Content: Discussion of genderqueer identity, sexual abuse, gender roles, and sexuality.
Hello, My Beauties. Coming out as genderqueer femme is a strange and fantastic experience. It’s also confusing and scary. I’ve policed my thoughts about my body for literal decades. And now that I’ve claimed my physical and emotional truth, I’m struggling with the freedom.
I have loads of questions about myself.
Some of those questions are profound, like “how do my spouse and I navigate my coming out with our less-than-accepting relatives.” And others, like “Is there a genderqueer look?” don’t sound profound, but confront some challenging personal experiences.
Imagine being almost 50, with Google searches like “is it okay to call my clit a cock?” I’ve spent the past five years learning to live with a lot of change and embracing it. This is another step in that journey.
Curious about how I got to this point? Check out my post “I’m Genderqueer: A Revelation 49 Years in the Making.”
So, why am I searching for external validation?
Maybe because I’m a glorious mess. It might be because I finally can embrace my gender as visibly as I do my sexuality and sexual expression. Or perhaps it’s because I feel like I have to get it right and live as loudly as possible at the same time.
I recognize I carry a profound amount of unearned privilege. Being pansexual and married to a cis-het fella means that I pass as straight, even if I’m not interested in passing. It’s one of the reasons I adorn so many things with rainbows and scream my queerness from the rooftops.
Too many folks are forced to live in silence. Challenging my own privilege in my day-to-day life is essential. I’m fighting for myself and for those who can’t.
Shouldn’t I treat my gender identity the same way?
Again, with the unearned privilege. I’m femme as hell, and I don’t see that changing any time, ever.
And though I think it sucks that gender expression is attached to makeup and clothing, it’s a reality. And most of the time, I’m decked out in lipstick and glitter.
Which, so what? There are plenty of gender non-conforming folks who love to paint on a vibrant cherry pout and a smokey eye.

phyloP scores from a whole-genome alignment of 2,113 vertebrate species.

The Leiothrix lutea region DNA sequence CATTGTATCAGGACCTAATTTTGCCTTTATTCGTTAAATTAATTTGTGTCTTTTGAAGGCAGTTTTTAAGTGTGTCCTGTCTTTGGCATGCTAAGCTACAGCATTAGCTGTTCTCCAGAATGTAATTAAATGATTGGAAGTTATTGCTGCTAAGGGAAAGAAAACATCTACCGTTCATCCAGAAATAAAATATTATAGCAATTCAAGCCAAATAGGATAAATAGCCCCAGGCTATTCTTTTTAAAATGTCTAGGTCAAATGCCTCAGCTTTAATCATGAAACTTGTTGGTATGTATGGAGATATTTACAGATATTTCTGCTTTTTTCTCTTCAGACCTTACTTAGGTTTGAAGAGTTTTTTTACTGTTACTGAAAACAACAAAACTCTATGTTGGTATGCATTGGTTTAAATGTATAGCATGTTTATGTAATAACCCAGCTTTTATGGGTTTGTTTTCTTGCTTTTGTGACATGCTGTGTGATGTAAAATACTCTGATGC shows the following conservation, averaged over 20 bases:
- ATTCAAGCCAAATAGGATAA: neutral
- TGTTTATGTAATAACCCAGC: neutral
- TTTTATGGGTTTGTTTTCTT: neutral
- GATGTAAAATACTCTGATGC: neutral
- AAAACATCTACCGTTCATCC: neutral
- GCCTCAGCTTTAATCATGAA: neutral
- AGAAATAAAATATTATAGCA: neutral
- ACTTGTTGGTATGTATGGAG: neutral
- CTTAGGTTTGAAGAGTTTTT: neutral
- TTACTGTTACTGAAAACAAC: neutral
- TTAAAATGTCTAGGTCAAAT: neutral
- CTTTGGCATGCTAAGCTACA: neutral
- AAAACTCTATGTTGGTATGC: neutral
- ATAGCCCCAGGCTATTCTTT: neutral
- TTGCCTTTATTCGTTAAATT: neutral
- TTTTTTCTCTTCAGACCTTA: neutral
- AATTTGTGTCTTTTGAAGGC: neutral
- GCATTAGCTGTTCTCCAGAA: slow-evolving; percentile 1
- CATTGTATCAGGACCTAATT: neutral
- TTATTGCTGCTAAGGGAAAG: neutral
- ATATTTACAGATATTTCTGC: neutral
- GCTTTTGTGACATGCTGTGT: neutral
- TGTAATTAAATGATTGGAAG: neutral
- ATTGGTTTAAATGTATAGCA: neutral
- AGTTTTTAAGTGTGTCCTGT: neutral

Even in my most boi moments, I still sport huge boobs and an hourglass figure of which I am pretty fond. Sure, there are times I wish I could stand to wear a binder and have a straighter line between my shoulders and my hips.
But I live with chronic pain. Ugh. And I find binding to be beyond uncomfortable. I’ve got enough physical pain in my life, I’m not adding to the pile.
Anyway, my dysphoria is about what I’m missing, not what I have.
I was nine when I first felt my body didn’t match my internal self. But there wasn’t a lot of time in my younger life to think about gender identity.
To begin with, I was a kid in the 1970s.
Though it was post-Stonewall, there wasn’t much positive talk about gender identity, at least not in Burlington, Vermont.
I was assigned female at birth (AFAB). Everyone around me treated gender as an immutable fact. Being a girl wasn’t something I even knew I could question, regardless of how I felt on the inside.
Learning how to act and display femininity was based on the cues and presumptions of those surrounding me. The expectations came at me from all sides.
The loudest voice defining my womanhood was my father.
He was super-nova of a person, blinding and destructive. To him, I was either the bastion of his hopes and dreams or an ungrateful, wretched failure. There was no in-between with him. And it all revolved around my gender and sexuality.
Any validation depended on perfecting my performance as a woman whether that be socially or sexually. My mother and I lived with him until I was fifteen. By the time we left, my self-image and perception of my gender were shattered in ways I thought were beyond repair.
My experiences told me anything beyond hyper-sexualized femininity was doing it wrong.
And that left me with no idea how to square not only my own perception of womanhood. I was at odds with not only myself as a woman, but with the masculine and non-binary/other parts of myself. I couldn’t live safely in my own skin without having to act out a part and pretending to be something I was not.
Fast forward three decades and a million miles of self-discovery.
It wasn’t the most straightforward journey. Before I became the bastion of moderately well-managed mental health, I endured some darkness.
It took a spectacular and extended period of self-destruction to begin searching for peace. And another decade of therapy, loving myself, and learning to love others without fear to get here.
Where is here?
Here is being able to say, without fear and with a great deal of pride, that I am genderqueer femme. I’m discovering that the only cues I need to follow when it comes to my identity are my own.
Being genderqueer isn’t defined by my clothes or my hair.
My gender doesn’t conform to a binary definition, that is why I’m genderqueer. There’s no one feeling within me, but a collage of experiences grounded in a body that I’ve learned to love. To me, gender isn’t a static, immutable experience but something that flows together like the movements of a symphony.
It’s complicated and beautiful.
There’s no look I can craft that will say, “I am unapologetically genderqueer femme.” And even if there were, I don’t think I’d be into looking the part.
I spent decades trying to live someone else’s image of my gender. The time has come for me to live loud without shame or apology. So, if you need me, I’ll be over here, decked out in KVD Vampira lipstick and purple hair, making my own packer because I can.
And for the record, I call it both a clit and a cock. It just depends on how I’m feeling.
Be well, be wonderful, and above all, be you.